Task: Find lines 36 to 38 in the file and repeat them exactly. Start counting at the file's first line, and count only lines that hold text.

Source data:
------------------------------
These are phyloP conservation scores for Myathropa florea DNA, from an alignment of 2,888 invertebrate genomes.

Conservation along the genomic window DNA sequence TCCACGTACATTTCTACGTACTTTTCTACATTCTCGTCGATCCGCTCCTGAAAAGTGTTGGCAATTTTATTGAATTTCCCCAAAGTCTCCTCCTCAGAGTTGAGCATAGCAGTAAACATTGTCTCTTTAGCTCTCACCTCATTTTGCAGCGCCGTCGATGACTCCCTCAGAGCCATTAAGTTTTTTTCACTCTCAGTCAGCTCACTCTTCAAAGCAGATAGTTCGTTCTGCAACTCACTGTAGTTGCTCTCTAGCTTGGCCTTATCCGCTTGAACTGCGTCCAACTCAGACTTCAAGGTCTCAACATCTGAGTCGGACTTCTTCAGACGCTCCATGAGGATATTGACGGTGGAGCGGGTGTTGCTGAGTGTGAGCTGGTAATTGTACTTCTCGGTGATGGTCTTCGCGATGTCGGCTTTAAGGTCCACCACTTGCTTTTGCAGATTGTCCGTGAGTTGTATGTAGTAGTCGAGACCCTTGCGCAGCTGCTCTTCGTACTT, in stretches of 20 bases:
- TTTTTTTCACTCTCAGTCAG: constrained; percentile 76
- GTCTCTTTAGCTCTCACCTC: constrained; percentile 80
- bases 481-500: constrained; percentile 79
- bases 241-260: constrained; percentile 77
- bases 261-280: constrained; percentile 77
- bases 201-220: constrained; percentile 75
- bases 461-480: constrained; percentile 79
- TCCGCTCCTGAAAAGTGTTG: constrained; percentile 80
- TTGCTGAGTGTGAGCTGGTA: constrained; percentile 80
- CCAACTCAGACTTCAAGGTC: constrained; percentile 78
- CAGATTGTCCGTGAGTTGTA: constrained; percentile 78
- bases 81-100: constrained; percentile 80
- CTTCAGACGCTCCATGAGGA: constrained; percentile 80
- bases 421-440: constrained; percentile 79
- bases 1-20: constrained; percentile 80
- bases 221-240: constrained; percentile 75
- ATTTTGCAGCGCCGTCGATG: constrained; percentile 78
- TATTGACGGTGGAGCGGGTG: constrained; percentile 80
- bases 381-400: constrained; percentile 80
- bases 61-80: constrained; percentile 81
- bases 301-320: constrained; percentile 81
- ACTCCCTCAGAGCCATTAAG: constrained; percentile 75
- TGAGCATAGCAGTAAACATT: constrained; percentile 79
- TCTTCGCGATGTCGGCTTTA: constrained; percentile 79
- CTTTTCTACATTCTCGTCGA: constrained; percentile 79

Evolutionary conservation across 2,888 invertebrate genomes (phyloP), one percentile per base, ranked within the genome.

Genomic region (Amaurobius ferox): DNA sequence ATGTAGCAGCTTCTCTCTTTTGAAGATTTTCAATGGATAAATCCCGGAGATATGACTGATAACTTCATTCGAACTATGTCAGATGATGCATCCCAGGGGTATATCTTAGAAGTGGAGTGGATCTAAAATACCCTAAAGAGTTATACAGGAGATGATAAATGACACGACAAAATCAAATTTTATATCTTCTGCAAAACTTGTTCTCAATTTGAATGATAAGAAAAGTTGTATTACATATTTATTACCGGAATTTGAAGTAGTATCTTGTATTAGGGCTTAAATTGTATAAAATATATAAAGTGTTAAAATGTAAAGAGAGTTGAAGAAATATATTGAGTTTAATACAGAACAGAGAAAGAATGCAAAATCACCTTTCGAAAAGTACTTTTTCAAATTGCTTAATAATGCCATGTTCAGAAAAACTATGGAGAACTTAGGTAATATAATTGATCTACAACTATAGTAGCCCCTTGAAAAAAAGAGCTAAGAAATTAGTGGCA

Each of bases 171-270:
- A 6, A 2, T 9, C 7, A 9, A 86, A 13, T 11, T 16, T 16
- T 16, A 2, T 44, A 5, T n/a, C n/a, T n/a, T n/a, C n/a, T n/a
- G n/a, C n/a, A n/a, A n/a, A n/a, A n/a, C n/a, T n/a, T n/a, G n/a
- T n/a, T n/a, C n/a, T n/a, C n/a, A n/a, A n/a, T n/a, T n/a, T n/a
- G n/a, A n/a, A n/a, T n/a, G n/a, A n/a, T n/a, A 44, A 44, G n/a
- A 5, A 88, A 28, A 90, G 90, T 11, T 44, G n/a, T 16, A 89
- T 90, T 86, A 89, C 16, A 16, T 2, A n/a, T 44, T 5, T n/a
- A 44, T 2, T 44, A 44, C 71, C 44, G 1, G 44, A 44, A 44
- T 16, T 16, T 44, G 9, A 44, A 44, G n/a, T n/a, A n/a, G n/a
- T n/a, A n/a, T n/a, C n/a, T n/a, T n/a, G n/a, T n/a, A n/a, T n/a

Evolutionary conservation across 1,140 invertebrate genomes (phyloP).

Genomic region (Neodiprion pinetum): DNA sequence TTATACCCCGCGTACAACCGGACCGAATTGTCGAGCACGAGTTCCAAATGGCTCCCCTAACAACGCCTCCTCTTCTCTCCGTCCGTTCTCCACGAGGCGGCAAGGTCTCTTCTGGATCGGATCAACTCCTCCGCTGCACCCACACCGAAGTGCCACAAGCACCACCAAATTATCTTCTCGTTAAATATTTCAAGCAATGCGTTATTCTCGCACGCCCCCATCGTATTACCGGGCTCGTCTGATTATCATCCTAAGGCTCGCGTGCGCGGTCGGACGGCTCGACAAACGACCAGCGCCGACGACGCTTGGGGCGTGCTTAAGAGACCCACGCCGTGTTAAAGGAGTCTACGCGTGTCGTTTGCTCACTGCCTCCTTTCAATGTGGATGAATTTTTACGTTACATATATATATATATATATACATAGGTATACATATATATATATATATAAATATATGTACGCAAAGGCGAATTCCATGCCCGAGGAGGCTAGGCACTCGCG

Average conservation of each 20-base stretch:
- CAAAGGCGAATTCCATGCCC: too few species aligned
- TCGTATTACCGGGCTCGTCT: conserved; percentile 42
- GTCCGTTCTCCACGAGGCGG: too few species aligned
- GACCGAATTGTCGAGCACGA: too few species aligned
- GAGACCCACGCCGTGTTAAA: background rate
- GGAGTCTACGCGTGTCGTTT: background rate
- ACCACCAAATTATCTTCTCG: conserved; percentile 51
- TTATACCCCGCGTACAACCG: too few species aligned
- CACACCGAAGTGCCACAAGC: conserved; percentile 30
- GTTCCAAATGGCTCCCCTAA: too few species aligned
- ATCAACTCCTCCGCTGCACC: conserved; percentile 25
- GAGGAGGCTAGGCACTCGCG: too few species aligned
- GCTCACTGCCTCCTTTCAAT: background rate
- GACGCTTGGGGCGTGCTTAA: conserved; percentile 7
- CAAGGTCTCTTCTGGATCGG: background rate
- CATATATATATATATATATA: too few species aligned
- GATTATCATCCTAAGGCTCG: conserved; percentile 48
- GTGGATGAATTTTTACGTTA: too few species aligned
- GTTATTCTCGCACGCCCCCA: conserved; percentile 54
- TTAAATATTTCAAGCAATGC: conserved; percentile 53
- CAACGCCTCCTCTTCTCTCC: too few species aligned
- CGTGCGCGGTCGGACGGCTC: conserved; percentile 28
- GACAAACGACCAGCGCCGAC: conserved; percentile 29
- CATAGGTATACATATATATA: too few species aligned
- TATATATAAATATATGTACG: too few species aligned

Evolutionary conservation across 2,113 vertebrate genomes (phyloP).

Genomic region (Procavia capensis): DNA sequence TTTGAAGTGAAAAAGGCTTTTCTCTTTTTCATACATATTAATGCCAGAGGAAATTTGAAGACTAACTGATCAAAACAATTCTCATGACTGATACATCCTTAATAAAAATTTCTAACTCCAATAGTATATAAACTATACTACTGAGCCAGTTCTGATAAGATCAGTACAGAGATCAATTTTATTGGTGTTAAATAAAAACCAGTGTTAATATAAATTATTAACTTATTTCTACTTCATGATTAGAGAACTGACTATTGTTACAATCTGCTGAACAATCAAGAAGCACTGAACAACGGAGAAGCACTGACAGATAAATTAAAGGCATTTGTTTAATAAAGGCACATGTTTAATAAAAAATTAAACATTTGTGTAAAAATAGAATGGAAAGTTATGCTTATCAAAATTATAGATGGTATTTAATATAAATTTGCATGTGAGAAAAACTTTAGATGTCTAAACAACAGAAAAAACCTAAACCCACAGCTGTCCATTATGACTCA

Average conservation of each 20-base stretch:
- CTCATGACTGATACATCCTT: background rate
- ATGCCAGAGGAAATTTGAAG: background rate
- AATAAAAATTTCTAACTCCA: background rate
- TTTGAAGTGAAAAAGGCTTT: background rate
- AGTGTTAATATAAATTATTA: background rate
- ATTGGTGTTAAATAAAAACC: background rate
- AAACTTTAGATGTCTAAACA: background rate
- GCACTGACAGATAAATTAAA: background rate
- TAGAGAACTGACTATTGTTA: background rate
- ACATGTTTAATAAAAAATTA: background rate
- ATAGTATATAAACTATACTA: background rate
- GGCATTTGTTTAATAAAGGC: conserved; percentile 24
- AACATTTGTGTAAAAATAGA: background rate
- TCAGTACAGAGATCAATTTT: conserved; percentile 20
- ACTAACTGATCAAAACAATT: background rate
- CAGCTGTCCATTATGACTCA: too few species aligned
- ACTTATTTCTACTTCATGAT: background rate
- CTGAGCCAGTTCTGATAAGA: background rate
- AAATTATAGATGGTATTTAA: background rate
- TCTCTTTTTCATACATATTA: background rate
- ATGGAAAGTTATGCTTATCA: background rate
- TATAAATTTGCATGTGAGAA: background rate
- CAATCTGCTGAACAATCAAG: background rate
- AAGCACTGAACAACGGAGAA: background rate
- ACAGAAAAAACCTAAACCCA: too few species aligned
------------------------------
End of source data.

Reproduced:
- A 5, A 88, A 28, A 90, G 90, T 11, T 44, G n/a, T 16, A 89
- T 90, T 86, A 89, C 16, A 16, T 2, A n/a, T 44, T 5, T n/a
- A 44, T 2, T 44, A 44, C 71, C 44, G 1, G 44, A 44, A 44